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Sit! Stay! Speak!

A Novel

Annie England Noblin


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Other Editions of This Title:
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MP3 CD (4/5/2016)
Compact Disc (4/5/2016)
MP3 CD (5/1/2021)
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Compact Disc (4/5/2016)
Paperback, Large Print (9/8/2015)
Prebound (9/8/2015)


If you love dogs you'll love this book, which echoes the novels of Mary Alice Monroe, Jill Shalvis, and Kristin Higgins.  It's a charming debut novel telling the unforgettable story of how a rescue dog helps a struggling young outsider make peace with the past.

Addie Andrews is living a life interrupted.  Tragedy sent her fleeing from Chicago to the shelter of an unexpected inheritance—her beloved aunt’s somewhat dilapidated home in Eunice, Arkansas, population very tiny.  There she reconnects with some of her most cherished childhood memories.  If only they didn’t make her feel so much!

People say nothing happens in small towns, but Addie quickly learns better. She’s got an elderly next door neighbor who perplexingly dances outside in his underwear, a house needing more work than she has money, a best friend whose son uncannily predicts the weather, and a local drug dealer holding a massive grudge against her.

Most surprising of all, she’s got a dog. But not any dog, but a bedraggled puppy she discovered abandoned, lost, and in desperate need of love. Kind of like Addie herself. She’d come to Eunice hoping to hide from the world, but soon she discovers that perhaps she’s finding the way back—to living, laughing, and loving once more.

Praise For Sit! Stay! Speak!: A Novel

“Readers of Debbie Macomber will enjoy poet and nonfiction author Noblin’s first novel. It’s an enjoyable story full of laughter, tears, and just plain fun.”
Library Journal

“A must read for any animal lover.”
— Fresh Fiction

“Addie’s story is wrapped up neatly, full of romance, mystery, and a few new furry (and not-so-furry) friends to save the day. A warm, emotionally grounded story that will delight fans of Mary Kay Andrews and contemporary women’s fiction.”

“This author has much to recommend her to Bark readers, including her decade-long work in animal rescue and this charming debut novel. [...] This is a touching and engaging book about friendships, family, and the power of dogs to inspire changes in our lives.”
The Bark Magazine

“A cozy read that’s full of dogs, romance, and small-town charm.”
Kirkus Reviews

William Morrow Paperbacks, 9780062379269, 384pp.

Publication Date: September 8, 2015

About the Author

Annie England Noblin lives with her son, husband, and three dogs in the Missouri Ozarks. She graduated with an M.A. in creative writing from Missouri State University and currently teaches English and communications for Arkansas State University in Mountain Home, Arkansas. She spends her free time playing make-believe, feeding stray cats, and working with animal shelters across the country to save homeless dogs.

Conversation Starters from

This novel deals with issues of home, family, and remembrance. At one point Addie thinks

that if Jonah, her late fiance, were with her he would have “picked through each piece of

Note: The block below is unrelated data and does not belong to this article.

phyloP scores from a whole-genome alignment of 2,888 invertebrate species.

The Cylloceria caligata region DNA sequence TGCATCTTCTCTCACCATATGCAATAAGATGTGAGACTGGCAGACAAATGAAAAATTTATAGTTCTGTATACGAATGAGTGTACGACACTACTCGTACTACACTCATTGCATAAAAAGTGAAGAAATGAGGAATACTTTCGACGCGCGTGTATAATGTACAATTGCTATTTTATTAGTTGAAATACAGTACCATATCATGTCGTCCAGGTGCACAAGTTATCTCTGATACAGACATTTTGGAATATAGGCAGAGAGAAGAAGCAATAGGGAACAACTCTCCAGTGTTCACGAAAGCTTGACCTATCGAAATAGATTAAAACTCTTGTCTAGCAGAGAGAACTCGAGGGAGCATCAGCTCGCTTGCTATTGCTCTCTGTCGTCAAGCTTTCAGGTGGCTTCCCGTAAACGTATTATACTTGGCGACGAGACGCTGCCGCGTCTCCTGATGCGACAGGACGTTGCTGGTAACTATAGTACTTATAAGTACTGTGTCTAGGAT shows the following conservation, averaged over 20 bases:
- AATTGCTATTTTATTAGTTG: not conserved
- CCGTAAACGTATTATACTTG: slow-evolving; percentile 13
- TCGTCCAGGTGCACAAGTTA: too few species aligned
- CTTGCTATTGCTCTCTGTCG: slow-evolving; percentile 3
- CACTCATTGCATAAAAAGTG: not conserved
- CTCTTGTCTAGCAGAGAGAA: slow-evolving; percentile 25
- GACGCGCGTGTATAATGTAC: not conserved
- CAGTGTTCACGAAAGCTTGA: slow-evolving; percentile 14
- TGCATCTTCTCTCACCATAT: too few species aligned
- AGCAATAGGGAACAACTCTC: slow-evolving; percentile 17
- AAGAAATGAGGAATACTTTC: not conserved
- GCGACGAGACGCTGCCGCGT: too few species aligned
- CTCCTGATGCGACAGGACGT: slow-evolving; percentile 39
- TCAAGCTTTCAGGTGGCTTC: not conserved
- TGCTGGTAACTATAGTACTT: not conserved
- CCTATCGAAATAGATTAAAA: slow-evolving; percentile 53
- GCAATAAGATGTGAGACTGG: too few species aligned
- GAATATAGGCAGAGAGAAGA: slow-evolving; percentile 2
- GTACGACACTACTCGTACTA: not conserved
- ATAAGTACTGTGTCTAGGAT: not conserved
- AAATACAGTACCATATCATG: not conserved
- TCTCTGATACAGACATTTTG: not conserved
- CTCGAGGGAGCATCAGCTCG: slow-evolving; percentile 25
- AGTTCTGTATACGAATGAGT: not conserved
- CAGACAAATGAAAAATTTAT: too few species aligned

furniture” in her late aunt’s home. “He would have asked for stories about each one, stories

Addie had long forgotten.” Are there any mementos or heirlooms in your life that tell a story?

Addie saves Felix from certain death, but Felix is not just a cuddly dog; he’s a pit bull, a breed

that often has a bad reputation. What do you think about the author’s choice in making Felix a

pit bull? Does this make Felix’s gentle disposition more of a surprise to you?

Many people attribute human characteristics to their pets, especially to dogs. In fact, Addie

thinks that Felix “looks a lot on the outside like she felt on the inside. She had a feeling that Felix

wasn’t the only dog to have been dumped bleeding and struggling for his life.” Do you think that

dogs and pets can feel things the way humans do?

Addie resists telling Jasper that Jonah is dead, although she does say he is her “ex-fiance.”

What do you think holds her back from telling him the entire truth at first?

Food means a lot in this novel. At one point Addie finds her aunt Tilda’s recipe box and

remembers her saying, “A woman’s recipes are like her diary. They aren’t meant for anyone

else’s eyes but hers.” Do you agree? Disagree? Why?

At one point Addie enters Redd’s room. Redd is a criminal and yet his room is clean and wellfurnished.

Does this surprise you? Why do you think Redd has such a well put-together place in

such a disorganized and filthy house?

Although the United States is one country, there are regional differences even in today’s

highly connected world. Jasper accuses Addie of trying to change “an entire culture,” saying,

“That’s why people like you never last very long down here.” Do you think that it’s true that you

can’t change an entire culture? Should Addie be trying to change things or not?

Jasper tells Addie that “Memphis is my home. Eunice . . . the farm . . . that’s where I was

born. That’s likely where I’ll die. But it isn’t my home.” What is the difference between home and

where you live? Can they really be two different concepts?

Addie’s neighbor Augustus says that “acting crazy is easier than everything else.” Is this true?

Why do you think he has chosen to act crazy all these years? Has it made his life easier? Or

has it actually cut him off from other aspects of life that could have brought him joy?

In the end, we discover that while crimes against animals are very real, the true crime being

investigated is meth. Did this surprise you? And do you think that television shows such as

Breaking Bad have actually glamorized meth production as we root for the criminals there to